So while Texas fans might be feeling a little giddy after the dominating win last night, it’s best to temper expectations. If the Longhorns have truly made strides forward, the next two weeks could be surprisingly exciting.

We’ll be back tomorrow afternoon with more detailed thoughts on the Oklahoma State mudholing.

1.24.09
Posted by Ryan Clark at 5:52PM

Texas A&M Aggies (15-4 overall, 1-3 Big 12) at #14/15 Texas Longhorns (13-4, 2-1)
Tip: 7 PM CST | TV: ESPNU

The Longhorns return to action tonight when they host the hated Aggies in an early conference game that has significant implications for both teams. Texas A&M is finishing a tough five game stretch against the league’s top teams, and a loss would drop them a full four games behind conference leader Oklahoma. Meanwhile, Texas has played inconsistently as of late, alternating wins and losses in its last four games. If they hope to contend for a Big 12 title and a favorable NCAA draw, the Longhorns will need to start stringing together wins.

Conference play has been tough on the Aggies
(Photo credit: Sue Ogrocki/Associated Press)

By the numbers

Coach Billy Gillispie led Texas A&M out of basketball irrelevance and into the national consciousness with a brand of hard-nosed, physical basketball. The Aggies were constantly ranked in the upper echelons of the NCAAs in defensive metrics, and they often won ugly games in the 50-point range. This Aggie team, under second-year Coach Mark Turgeon, is still playing a slower style of basketball. But the defense that often carried the Gillispie teams is no longer present.

The Aggies are averaging under 65 possessions a game, which puts them in the bottom third of the country in tempo. Texas is not much faster at 67.4 per contest, so neither team will be trying to force the other into a different brand of basketball. However, the Longhorns are a more efficient team than the Aggies on both sides of the ball. Unless Texas A&M is able to increase their number of possessions through offensive rebounding or forcing turnovers, Texas wins this game on paper.

If you were to look at raw rebounding numbers, it would seem that the Aggies are a strong rebounding team that dominates on the glass. After all, they have outrebounded opponents by over four boards per game. But against quality competition, Texas A&M is struggling to win the battle. They are being slightly outrebounded in conference play, and were even dominated 20-5 in the first half against a marginal Arizona team back in December. For a Longhorns squad that is winning the battle on the boards by more than five per game, this could be an area to exploit in tonight’s contest.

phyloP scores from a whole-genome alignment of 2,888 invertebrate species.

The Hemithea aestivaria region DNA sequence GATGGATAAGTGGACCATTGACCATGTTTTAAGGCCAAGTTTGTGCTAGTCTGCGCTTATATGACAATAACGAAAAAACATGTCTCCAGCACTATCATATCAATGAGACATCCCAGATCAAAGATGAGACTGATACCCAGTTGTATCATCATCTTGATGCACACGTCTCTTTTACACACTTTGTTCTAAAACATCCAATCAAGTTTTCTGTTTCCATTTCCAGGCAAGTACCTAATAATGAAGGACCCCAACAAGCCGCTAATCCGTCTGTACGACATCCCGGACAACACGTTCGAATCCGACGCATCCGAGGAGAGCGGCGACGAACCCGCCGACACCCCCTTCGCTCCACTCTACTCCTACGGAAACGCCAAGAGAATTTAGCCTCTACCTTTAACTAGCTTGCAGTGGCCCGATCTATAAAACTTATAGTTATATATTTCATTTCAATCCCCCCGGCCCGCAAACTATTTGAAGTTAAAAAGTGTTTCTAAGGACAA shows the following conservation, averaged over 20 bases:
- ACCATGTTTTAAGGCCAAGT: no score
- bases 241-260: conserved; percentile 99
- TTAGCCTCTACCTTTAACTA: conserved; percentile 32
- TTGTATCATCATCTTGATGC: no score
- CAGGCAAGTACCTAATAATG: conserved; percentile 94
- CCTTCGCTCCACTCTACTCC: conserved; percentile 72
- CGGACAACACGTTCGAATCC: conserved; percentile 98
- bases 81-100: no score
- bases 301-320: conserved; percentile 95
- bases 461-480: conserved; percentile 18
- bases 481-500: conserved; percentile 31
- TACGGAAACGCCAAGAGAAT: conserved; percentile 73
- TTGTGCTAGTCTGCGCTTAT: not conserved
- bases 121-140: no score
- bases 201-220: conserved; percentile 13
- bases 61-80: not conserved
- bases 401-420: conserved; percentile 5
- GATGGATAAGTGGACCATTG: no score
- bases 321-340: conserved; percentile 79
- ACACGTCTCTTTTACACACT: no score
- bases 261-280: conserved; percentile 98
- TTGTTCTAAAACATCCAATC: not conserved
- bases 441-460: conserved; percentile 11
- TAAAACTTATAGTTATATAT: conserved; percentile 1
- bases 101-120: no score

The starting five

The leading scorer for Texas A&M is swingman Josh Carter, who is an absolutely deadly long-range threat. While he has never matched his ridiculous sophomore season, when he tied for the national lead by hitting 50% from behind the arc, Carter still makes 38% of his attempts. But despite his solid stroke, the senior has been frustrated in conference play, averaging less than 10 points per contest, including a goose egg against Oklahoma State. He has lit the Longhorns up in the past, so Texas certainly cannot afford to sleep on Carter in this one. But if he fails to revert to his early-season form, it could be a long night for the Aggies.

At the point is heady junior Donald Sloan. While he spent much of last year being saddled with the unrealistic expectations Acie Law had left behind in College Station, Sloan still provided enough steady leadership to get Texas A&M within a shot of the Sweet Sixteen. Unfortunately for the floor general, there’s no true go-to guy in this offense and the Aggies can go very long stretches of time without a basket. Early in games against both Kansas and Oklahoma State, Texas A&M struggled to put any points on the board, and it is difficult for Sloan to carry the team on his own. When he does try to press and do things by himself, it often results in dumb turnovers. If Sloan can keep his head on straight and control the basketball, the Aggies will have a good shot in tonight’s game.

While Texas A&M lacks that one stand-out player, they are enjoying quality contributions from their post players. Bryan Davis is having a great year, averaging over ten points and six rebounds per game. He’s also added to his arsenal of post moves and can now score just about every way possible within a few feet of the bucket. Chinemelu Elonu has also made great strides this year, becoming a much more important part of the offense. He logged a career-high 20 points against Oklahoma State in the conference opener, and leads the team in double-doubles.